How to Pick a Lover

Don’t Be a Working Girl

The prostitute is the only honest woman left in America.
Ti-Grace Atkinson

While there may be nothing intrinsically wrong with selling your body, there is something wrong in ending up in an exchange of sexuality for some sort of gain when the situation occurs unintentionally.

There’s something decidedly wrong in selling your body when you are not fully aware of what you are doing. You’re being exploited when you’re conned or manipulated into a “deal” you didn’t want to make.

There is something decidedly unwise, and perhaps wrong, in selling your body when the rewards are slight and the exchange is unnecessary. Such selling is usually not worth the price in terms of its psychological and emotional costs.

The well-known feminist, Ti-Grace Atkinson, undoubtedly overstates her case when she claims that the prostitute is the only honest woman in America. However, it is valid to observe that there are many women who don’t think of  themselves as working girls who are dishonest about the extent to which they use their sexuality for nonsexual reasons. If you find yourself in a situation where you end up having sex for reasons other than the anticipation of a good sexual experience, then you are in fact acting like a working girl.

Working Girls (2010 film)

Working Girls (2010 film) (Photo credit: Wikipedia)

Margaret Sanger pioneered the Planned Parenthood movement and fought for birth control to free women from the tyranny of pregnancy. However, she also fought for freedom from sexual coercion. Writing way back in 1917 when such sentiments were not usually expressed, she declared, “A mutual and satisfied sexual act is of great benefit to the average woman, the magnetism of it is health-giving. When it is not desired on the part of the woman and she has no response, it should not take place. This is an act of prostitution, and is degrading to the woman’s finer sensibility, all the marriage
certificates on earth to the contrary notwithstanding.”

What Sanger is talking about is nothing like rape in the usual and violent sense of the word. It’s nothing like prostitution in the stereotypical sense of streetwalkers standing under streetlights and taking on all comers. What Sanger refers to is the not uncommon practice of women going to bed as a result of feeling sexually intimidated.

Respectable women, who don’t think of themselves as working girls, may have sex for many nonsexy reasons: for protection, for a new diamond necklace, for drugs or a fix, for simple companionship. Many young women act like working girls without realizing it. And having accepted this role, they wonder why it is that under these conditions, they don’t enjoy sex very much. They’re not in helpless situations, yet they continue to use their sexuality as an informal medium of exchange. Or sometimes they continue to put out simply because they feel they don’t have a choice.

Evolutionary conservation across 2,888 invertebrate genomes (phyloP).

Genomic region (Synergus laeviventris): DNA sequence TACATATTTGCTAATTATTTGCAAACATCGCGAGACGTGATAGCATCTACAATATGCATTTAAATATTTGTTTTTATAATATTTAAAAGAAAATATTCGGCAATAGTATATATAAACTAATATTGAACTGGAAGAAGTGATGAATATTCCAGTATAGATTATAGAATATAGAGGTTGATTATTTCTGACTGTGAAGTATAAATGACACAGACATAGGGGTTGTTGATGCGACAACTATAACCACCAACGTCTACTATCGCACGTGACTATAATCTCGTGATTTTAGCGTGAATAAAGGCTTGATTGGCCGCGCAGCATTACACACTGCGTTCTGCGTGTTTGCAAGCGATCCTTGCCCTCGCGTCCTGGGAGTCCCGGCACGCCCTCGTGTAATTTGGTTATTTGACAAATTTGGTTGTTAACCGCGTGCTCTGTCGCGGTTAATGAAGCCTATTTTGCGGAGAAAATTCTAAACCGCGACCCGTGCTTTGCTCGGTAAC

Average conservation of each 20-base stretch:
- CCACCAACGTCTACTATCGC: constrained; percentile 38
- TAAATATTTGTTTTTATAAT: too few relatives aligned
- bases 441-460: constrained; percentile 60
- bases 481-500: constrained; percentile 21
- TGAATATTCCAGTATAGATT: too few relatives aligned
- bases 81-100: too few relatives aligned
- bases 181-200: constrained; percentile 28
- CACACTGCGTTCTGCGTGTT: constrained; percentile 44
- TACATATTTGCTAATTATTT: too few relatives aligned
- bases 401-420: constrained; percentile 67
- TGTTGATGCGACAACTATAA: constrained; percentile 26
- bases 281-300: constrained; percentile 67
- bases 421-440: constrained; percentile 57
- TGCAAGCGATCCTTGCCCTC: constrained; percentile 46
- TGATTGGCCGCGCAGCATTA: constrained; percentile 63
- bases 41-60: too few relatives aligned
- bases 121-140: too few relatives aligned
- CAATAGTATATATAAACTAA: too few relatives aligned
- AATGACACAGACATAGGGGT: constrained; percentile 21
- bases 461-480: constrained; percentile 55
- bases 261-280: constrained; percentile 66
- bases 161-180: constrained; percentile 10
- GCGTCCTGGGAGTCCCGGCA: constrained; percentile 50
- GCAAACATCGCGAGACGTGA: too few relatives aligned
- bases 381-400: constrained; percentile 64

If a man asks you to have sex with him, you need not be offended, but neither need you be obliging. A working girl may have sex in the absence of desire and may be tactful and cheerful in putting up with men who are unappealing or who are simply inept lovers. As a non-working girl, you don’t have to, and you shouldn’t. If you don’t want to have sex, your negative reply should be as polite as possible but also firm and unambiguous. The absence of desire is in itself sufficient reason to decline.

The correct answer to continued pressure and harassment from someone you don’t feel passionate about is quite simple. “Harry, you’re a toad. I don’t sleep with toads!” But even if the Harry in question is a toad, nice girls are too considerate and nice to say so in quite those terms. They might even imply it and have Harry look so injured and tearful they then have to go to bed with him just to provide reassurance that he’s not a toad.

The correct answer may be that you would rather watch television. That the room is too hot or too cold, and you are too energized or too tired, and he’s too big or too small, too young or too old, too this or too that. In any case, the correct answer is simply, “No, thank you, I don’t want to.”

It’s fine to let yourself be seduced, if you decide that’s what you want to happen. It’s not so fine to let yourself be coerced by force or by emotional blackmail. It’s not so fine to let yourself be bribed by presents or trips or dinners or promises of introductions or other benefits. Real sexual freedom, instead of the ersatz kind, is the ability to say no for the simple reason that this particular person, at this particular time, is resistible. When responding to a man’s unwanted advances, Helen Gurley Brown, author of Sex and the Single Girl, had this witty response, “You’re really lovely, but do you honestly suppose I can sleep with every man who asks me?”

If you pick a man because he really does understand pork-belly futures and he has the Swiss bank accounts to prove it, then you don’t have a right to complain that those are the only bellies he understands, and that he couldn’t find a clitoris even if he had a global positioning system at his disposal. If you want to enjoy your own sexuality, don’t be a working girl.

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Comments on: "Don’t Be a Working Girl" (16)

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